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Emma A Modern Retelling by McCall Smith…
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Emma A Modern Retelling (original 2014; edition 2014)

by McCall Smith Alexander (Author)

Series: The Austen Project (3)

MembersReviewsPopularityAverage ratingMentions
6514425,446 (3.24)48
"The summer after university, Emma Woodhouse returns home to the village of Highbury, where she will live with her health-conscious father until she is ready to launch her interior-design business and strike out on her own. In the meantime, she will do what she does best: offer guidance to those less wise in the ways of the world than herself. Happily, this summer brings many new faces to Highbury and into the sphere of Emma's not always perfectly felicitous council: Harriet Smith, a naive teacher's assistant at the ESL school run by the hippie-ish Mrs. Goddard; Frank Churchill, the attractive stepson of Emma's former governess; and, of course, the perfect Jane Fairfax. This Emma is wise, witty, and totally enchanting, and will appeal equally to Sandy's multitude of fans and the enormous community of wildly enthusiastic Austen aficionados"--… (more)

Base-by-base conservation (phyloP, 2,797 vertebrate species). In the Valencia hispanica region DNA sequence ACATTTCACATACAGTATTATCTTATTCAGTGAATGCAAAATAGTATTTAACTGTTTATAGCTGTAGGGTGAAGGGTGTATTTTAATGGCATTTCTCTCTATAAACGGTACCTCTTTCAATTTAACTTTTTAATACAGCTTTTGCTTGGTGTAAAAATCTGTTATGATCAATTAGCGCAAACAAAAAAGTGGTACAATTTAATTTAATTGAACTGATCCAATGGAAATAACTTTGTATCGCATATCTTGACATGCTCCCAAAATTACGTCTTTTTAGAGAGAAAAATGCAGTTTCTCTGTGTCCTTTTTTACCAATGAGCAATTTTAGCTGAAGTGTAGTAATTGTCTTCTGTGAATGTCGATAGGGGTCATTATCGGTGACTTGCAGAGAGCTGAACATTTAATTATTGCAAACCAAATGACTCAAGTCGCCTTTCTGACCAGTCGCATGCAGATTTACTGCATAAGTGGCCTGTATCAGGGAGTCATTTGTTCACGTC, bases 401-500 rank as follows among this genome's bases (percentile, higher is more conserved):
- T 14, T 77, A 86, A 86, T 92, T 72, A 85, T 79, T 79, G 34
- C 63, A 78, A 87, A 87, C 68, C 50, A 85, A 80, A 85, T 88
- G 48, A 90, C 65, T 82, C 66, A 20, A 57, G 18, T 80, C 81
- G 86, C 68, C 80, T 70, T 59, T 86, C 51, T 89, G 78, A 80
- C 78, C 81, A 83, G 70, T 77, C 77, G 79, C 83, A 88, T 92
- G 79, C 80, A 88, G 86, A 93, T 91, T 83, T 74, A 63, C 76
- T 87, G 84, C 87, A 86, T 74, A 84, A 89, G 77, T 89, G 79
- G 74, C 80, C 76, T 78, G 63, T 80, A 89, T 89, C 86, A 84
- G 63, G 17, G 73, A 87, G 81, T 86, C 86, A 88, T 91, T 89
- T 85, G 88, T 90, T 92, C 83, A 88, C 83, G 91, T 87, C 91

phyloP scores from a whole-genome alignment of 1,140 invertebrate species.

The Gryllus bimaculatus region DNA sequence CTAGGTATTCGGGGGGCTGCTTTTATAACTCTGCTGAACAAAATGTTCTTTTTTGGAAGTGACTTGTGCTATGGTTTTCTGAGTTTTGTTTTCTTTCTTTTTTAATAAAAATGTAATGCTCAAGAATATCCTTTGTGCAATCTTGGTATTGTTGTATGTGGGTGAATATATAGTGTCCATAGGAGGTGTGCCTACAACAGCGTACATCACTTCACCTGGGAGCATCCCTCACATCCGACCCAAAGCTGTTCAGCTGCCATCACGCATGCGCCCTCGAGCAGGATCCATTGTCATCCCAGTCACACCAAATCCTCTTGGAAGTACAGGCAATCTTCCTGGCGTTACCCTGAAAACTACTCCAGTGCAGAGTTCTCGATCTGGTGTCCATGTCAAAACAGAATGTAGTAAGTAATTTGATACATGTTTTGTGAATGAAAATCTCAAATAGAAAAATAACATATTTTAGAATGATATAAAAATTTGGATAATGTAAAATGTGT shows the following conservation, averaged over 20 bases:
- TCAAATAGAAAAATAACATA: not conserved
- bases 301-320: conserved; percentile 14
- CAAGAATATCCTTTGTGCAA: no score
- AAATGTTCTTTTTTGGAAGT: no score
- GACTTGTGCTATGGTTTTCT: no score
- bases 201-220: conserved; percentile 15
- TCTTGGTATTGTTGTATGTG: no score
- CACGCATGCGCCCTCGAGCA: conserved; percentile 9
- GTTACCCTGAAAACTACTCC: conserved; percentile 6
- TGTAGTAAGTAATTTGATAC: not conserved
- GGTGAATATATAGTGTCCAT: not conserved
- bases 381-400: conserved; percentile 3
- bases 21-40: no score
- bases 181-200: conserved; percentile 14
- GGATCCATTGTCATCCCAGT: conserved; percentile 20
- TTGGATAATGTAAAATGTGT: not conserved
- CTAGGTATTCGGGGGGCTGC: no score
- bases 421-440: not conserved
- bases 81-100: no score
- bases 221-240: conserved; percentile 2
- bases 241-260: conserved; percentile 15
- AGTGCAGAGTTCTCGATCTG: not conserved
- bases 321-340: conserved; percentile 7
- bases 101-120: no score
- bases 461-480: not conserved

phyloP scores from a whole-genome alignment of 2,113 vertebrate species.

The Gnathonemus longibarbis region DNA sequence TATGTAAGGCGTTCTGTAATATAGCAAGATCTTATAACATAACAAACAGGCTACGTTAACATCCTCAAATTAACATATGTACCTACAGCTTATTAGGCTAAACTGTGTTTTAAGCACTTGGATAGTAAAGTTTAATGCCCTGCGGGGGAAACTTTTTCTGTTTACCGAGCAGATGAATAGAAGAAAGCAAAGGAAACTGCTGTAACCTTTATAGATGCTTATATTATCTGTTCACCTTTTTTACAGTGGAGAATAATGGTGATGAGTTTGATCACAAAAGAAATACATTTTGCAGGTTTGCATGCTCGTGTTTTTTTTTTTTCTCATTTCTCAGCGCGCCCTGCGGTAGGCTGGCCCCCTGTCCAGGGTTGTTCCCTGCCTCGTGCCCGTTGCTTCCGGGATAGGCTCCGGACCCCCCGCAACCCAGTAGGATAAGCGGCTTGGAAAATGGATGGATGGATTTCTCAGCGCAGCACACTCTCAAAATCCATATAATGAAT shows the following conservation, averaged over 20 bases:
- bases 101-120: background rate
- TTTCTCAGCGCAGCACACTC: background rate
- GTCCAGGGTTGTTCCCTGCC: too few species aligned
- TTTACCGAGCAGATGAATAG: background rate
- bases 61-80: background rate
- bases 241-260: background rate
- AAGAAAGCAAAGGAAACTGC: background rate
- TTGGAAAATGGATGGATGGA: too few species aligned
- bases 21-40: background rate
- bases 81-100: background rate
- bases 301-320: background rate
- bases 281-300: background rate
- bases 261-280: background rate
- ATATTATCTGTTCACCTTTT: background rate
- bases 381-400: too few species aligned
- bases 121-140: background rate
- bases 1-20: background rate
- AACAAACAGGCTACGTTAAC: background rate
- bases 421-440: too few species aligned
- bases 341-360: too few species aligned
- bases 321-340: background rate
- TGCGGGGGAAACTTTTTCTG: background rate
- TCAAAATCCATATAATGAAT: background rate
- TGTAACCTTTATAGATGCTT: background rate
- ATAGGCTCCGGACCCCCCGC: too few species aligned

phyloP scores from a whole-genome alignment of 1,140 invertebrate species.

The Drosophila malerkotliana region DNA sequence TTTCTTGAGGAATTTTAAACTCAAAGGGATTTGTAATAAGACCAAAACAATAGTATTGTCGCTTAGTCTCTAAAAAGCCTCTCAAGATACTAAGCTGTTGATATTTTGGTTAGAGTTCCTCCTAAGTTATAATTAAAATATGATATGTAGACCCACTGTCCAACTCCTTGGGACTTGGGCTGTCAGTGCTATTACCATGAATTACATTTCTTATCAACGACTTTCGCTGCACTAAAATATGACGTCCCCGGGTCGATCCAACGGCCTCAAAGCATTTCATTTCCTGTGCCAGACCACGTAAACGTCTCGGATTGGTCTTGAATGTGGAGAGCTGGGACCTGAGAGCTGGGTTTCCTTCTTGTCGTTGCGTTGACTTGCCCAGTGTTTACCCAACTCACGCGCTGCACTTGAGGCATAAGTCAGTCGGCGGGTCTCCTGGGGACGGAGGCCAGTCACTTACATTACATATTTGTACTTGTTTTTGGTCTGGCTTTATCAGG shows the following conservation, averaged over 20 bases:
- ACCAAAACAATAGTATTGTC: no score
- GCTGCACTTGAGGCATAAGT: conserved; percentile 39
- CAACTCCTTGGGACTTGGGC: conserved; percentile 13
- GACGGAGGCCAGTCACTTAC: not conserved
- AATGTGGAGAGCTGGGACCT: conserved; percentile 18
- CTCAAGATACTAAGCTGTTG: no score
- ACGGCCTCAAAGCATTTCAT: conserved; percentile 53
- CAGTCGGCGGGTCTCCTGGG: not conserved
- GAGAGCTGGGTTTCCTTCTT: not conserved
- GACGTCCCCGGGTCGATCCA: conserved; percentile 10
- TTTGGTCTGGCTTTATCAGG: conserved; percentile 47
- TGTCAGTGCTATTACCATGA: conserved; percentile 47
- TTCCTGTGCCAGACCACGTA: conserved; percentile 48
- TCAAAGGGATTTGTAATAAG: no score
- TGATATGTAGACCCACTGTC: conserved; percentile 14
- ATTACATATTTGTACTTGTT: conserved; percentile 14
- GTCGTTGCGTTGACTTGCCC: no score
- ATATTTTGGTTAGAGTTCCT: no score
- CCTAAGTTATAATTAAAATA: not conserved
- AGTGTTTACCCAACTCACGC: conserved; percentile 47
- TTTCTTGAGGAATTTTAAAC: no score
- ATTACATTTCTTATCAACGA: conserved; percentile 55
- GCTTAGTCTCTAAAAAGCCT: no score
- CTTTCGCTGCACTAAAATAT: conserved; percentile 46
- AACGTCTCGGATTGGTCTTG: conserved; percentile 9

Member:Ruddman_and_Ratey
Title:Emma A Modern Retelling
Authors:McCall Smith Alexander (Author)
Info:The Borough Press (2014)
Collections:Your library
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Emma by Alexander McCall Smith (2014)

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» See also 48 mentions

English (43)  French (1)  All languages (44)
Showing 1-5 of 43 (next | show all)
I found this to be an "ok" retelling, but not overly compelling. ( )
  chefp | Jul 26, 2020 |